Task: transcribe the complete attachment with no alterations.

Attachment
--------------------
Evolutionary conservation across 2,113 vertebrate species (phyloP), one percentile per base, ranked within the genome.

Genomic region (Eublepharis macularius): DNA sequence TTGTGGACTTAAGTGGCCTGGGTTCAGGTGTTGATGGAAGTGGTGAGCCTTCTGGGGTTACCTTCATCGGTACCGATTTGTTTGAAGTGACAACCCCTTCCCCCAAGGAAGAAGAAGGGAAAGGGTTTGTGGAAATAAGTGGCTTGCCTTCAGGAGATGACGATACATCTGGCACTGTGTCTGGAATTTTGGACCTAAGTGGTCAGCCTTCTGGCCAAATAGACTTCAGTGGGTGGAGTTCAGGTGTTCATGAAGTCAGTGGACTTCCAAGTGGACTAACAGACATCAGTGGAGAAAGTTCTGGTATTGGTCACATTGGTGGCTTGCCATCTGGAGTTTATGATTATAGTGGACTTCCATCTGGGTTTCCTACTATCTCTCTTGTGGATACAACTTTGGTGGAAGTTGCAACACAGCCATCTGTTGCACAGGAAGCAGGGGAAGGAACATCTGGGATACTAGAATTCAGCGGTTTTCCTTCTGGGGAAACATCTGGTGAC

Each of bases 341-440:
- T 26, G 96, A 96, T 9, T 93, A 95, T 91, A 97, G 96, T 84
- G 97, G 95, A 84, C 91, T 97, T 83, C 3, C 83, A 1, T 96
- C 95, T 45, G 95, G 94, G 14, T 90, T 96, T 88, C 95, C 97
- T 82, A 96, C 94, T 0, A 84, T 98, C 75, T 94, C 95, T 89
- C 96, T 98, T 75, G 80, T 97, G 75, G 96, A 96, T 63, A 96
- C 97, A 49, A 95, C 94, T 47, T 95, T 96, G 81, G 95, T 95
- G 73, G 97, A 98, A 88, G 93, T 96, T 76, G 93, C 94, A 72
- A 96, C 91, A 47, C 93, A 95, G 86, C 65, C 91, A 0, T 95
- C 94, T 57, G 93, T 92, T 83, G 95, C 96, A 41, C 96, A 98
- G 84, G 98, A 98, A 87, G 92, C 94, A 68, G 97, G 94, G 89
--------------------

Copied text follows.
Evolutionary conservation across 2,113 vertebrate species (phyloP), one percentile per base, ranked within the genome.

Genomic region (Eublepharis macularius): DNA sequence TTGTGGACTTAAGTGGCCTGGGTTCAGGTGTTGATGGAAGTGGTGAGCCTTCTGGGGTTACCTTCATCGGTACCGATTTGTTTGAAGTGACAACCCCTTCCCCCAAGGAAGAAGAAGGGAAAGGGTTTGTGGAAATAAGTGGCTTGCCTTCAGGAGATGACGATACATCTGGCACTGTGTCTGGAATTTTGGACCTAAGTGGTCAGCCTTCTGGCCAAATAGACTTCAGTGGGTGGAGTTCAGGTGTTCATGAAGTCAGTGGACTTCCAAGTGGACTAACAGACATCAGTGGAGAAAGTTCTGGTATTGGTCACATTGGTGGCTTGCCATCTGGAGTTTATGATTATAGTGGACTTCCATCTGGGTTTCCTACTATCTCTCTTGTGGATACAACTTTGGTGGAAGTTGCAACACAGCCATCTGTTGCACAGGAAGCAGGGGAAGGAACATCTGGGATACTAGAATTCAGCGGTTTTCCTTCTGGGGAAACATCTGGTGAC

Each of bases 341-440:
- T 26, G 96, A 96, T 9, T 93, A 95, T 91, A 97, G 96, T 84
- G 97, G 95, A 84, C 91, T 97, T 83, C 3, C 83, A 1, T 96
- C 95, T 45, G 95, G 94, G 14, T 90, T 96, T 88, C 95, C 97
- T 82, A 96, C 94, T 0, A 84, T 98, C 75, T 94, C 95, T 89
- C 96, T 98, T 75, G 80, T 97, G 75, G 96, A 96, T 63, A 96
- C 97, A 49, A 95, C 94, T 47, T 95, T 96, G 81, G 95, T 95
- G 73, G 97, A 98, A 88, G 93, T 96, T 76, G 93, C 94, A 72
- A 96, C 91, A 47, C 93, A 95, G 86, C 65, C 91, A 0, T 95
- C 94, T 57, G 93, T 92, T 83, G 95, C 96, A 41, C 96, A 98
- G 84, G 98, A 98, A 87, G 92, C 94, A 68, G 97, G 94, G 89